Friday, August 15, 2008
‘…He might be a father, be he sure aint no dad…’
Following on a post I did earlier about complementarianism, I wrote an email to The Council on Biblical Manhood and Womanhood (CMWM), a main complementarian organization, regarding gender definitions. I referred them to an Op-Ed in the New York Times by Jennifer Boylan regarding gender determination in the Olympics, and I asked them for their comments on this issue.
As you recall, complementarians believe in Biblically defined gender roles, with men in leadership positions. Of course, for this to work, logically one must define ‘male’ and ‘female.’ So I asked them if the Bible defines those words, and for their take on intersex issues. And they kindly responded:
Thanks for writing and alerting us to this op/ed piece in the NY Times. Later today we will be posting on our blog about this very issue.
Briefly, the Scriptures speak loudly by what they do not say explicitly. God’s created order: “He made the [sic] male and female…” reveals God’s will as clearly as one could want, namely that He ordained two sexes for the sake of his own glory. Beyond that the Scriptures are clear that in rare cases (castration, intentional eunuchs, etc) reproduction is ended, but sexuality (ie: manhood and womanhood) continues. This is the way in which Galatians 3:28 can be understood as well. When it says, “There is neither male nor female….for all are one in Christ” it means that before the Cross of Christ no one can boast in their gender. It does not mean that sexuality ends as a part of God’s creation and formative for each person’s human identity. In fact, it is not the obliteration of gender distinctives, but the peaceful unity of the two distinct genders that brings glory to God.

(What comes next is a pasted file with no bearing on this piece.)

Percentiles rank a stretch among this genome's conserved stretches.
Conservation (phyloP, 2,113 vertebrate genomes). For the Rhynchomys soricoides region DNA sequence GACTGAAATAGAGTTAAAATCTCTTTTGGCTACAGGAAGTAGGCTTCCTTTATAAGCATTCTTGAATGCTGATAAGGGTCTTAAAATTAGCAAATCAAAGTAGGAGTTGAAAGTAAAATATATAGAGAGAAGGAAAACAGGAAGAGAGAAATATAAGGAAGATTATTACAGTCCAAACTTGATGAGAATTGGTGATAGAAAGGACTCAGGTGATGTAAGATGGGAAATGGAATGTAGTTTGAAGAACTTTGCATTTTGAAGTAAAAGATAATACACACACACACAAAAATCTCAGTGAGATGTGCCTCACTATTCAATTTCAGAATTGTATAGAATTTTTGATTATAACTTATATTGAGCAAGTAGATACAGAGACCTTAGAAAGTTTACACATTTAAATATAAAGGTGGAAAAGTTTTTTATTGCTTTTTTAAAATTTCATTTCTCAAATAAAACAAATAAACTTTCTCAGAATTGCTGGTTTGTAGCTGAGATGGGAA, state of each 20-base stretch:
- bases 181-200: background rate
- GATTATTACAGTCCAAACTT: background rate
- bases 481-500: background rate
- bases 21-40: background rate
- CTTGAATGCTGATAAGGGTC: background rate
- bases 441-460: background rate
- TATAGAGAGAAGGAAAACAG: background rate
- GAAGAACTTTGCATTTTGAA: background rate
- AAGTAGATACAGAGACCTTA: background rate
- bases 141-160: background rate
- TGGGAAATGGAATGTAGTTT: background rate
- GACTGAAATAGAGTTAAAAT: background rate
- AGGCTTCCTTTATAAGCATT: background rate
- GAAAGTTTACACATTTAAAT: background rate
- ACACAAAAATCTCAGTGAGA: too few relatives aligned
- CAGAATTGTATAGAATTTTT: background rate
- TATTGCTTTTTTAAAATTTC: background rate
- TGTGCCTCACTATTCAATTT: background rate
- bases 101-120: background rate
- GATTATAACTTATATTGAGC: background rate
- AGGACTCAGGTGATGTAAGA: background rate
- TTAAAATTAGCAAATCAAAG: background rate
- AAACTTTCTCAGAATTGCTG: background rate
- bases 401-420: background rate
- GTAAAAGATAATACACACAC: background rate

Ian, your questions and participation on the blog are highly welcome. Thanks for writing. We look forward to more interaction as God leads.
With Kind Regards,
THE COUNCIL ON BIBLICAL MANHOOD AND WOMANHOOD
A couple of things to note – first the letter doesn’t answer the question about definitions of male and female (though they address that in their blog post - more on that later). But they do correctly point out two parts of scripture that potentially address intersex issues. The Bible is quite specific through these interpretations on intersex – it doesn’t exist, as the quote from Genesis 1:27 (So God created man in his own image, in the image of God created he him; male and female created he them. [KJV]) attests. As well, the famous Galatians quote (There is neither Jew nor Greek, there is neither bond nor free, there is neither male nor female: for ye are all one in Christ Jesus. [KJV]) is not about dissolving gender distinctions in today’s context, but through the baptism in Christ. At least according to complementarians; egalitarians interpret that differently as I had mentioned earlier. But the Galatians quote doesn’t specifically allow for intersex situations.
Although definitions were not mentioned in the letter, CMWM did address the issue in the blog post they mentioned. Some relevant quotes:
‘…Amazingly, there is radical disagreement over a methodology for distinguishing a woman from man, and whether or not such differentiation is even possible…She [Boylan] concludes that "gender is malleable and elusive, and we need to become comfortable with this fact, rather than be afraid of it." She understands that gender can only be determined by the heart of the individual and how that individual lives in daily life.